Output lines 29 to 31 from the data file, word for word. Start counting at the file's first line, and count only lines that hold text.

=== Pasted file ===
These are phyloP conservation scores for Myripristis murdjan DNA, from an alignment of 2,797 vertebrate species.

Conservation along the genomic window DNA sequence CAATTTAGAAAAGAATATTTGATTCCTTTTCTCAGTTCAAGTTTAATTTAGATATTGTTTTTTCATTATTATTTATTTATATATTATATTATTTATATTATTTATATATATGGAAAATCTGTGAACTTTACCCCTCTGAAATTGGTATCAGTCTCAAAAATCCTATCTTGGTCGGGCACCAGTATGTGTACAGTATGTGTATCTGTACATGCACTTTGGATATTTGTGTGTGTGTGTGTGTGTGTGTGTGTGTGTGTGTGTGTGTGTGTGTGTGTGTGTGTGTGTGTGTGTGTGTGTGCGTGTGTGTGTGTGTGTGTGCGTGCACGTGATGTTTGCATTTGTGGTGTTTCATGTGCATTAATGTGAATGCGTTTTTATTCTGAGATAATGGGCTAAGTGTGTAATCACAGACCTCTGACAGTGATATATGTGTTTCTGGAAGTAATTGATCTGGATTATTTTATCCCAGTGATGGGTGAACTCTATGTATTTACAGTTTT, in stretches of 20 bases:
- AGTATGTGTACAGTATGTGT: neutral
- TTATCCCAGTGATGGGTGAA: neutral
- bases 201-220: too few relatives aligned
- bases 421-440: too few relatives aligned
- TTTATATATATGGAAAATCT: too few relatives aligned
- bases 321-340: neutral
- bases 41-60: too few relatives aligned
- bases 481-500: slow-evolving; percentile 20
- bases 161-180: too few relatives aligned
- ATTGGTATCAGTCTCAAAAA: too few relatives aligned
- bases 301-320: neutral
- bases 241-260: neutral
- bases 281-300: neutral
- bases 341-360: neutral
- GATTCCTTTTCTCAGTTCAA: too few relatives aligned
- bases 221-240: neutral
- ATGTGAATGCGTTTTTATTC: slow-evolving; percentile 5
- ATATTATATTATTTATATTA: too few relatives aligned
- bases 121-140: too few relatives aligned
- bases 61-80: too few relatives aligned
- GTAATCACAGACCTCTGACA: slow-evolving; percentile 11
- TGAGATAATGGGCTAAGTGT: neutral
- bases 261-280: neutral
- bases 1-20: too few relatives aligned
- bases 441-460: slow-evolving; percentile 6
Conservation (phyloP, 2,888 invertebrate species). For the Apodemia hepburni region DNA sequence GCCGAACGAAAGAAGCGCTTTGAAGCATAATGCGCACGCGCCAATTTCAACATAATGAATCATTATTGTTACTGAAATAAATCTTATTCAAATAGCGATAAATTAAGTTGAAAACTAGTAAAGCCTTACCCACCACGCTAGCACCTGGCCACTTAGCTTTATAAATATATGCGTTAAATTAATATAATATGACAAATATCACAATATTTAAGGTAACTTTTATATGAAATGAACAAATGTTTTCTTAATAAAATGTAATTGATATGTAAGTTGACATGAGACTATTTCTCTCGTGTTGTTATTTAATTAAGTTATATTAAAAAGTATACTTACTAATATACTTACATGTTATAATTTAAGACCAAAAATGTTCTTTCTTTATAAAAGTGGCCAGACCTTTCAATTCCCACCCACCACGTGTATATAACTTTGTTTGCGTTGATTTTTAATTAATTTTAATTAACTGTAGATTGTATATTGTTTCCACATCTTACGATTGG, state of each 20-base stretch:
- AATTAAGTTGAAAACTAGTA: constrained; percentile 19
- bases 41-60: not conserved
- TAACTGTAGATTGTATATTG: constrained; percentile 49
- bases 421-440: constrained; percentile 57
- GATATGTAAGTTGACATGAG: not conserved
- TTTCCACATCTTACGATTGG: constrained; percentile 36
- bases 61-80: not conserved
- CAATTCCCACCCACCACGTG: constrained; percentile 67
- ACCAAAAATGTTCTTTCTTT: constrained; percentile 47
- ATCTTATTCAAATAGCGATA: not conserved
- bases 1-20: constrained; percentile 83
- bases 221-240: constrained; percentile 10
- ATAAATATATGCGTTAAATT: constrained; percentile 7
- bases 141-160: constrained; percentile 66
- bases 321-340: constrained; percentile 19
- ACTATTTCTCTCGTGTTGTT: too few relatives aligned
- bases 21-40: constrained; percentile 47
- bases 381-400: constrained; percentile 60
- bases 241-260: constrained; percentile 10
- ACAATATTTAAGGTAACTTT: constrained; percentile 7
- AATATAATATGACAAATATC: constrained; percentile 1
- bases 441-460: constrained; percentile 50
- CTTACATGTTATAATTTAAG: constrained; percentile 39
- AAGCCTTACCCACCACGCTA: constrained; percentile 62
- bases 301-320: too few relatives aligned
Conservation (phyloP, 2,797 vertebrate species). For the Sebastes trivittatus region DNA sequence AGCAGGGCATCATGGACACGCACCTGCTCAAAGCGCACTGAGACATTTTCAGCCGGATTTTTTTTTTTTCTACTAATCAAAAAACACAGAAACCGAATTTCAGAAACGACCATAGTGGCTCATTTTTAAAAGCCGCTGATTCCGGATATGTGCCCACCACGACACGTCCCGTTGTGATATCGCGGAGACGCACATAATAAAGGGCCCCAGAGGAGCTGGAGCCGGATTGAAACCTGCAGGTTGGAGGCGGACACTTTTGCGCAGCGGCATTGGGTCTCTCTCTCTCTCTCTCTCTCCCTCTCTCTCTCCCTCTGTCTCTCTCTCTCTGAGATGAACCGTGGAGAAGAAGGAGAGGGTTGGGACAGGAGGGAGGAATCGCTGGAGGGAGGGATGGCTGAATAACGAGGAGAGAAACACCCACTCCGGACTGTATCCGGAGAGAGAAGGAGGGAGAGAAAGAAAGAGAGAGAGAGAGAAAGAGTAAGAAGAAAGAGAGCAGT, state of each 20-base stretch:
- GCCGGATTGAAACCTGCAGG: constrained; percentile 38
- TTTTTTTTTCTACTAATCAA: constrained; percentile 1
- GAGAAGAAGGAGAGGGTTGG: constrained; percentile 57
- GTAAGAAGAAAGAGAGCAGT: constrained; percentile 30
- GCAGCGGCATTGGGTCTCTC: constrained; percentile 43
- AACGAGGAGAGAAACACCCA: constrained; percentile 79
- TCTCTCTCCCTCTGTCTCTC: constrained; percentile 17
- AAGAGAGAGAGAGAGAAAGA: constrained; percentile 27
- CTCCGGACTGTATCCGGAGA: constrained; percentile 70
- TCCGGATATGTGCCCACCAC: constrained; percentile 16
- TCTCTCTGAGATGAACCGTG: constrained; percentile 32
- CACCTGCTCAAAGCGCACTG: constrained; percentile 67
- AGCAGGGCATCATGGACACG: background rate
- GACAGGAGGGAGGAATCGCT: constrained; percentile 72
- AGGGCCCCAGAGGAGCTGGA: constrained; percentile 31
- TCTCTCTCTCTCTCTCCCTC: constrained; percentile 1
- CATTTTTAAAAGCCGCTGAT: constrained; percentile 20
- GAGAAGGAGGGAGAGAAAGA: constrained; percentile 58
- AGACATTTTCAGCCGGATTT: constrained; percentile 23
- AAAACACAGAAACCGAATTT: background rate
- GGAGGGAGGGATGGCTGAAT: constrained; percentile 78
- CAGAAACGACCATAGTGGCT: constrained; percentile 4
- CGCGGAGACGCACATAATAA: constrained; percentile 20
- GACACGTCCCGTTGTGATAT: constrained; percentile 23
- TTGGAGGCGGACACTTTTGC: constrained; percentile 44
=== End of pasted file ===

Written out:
- AATTAAGTTGAAAACTAGTA: constrained; percentile 19
- bases 41-60: not conserved
- TAACTGTAGATTGTATATTG: constrained; percentile 49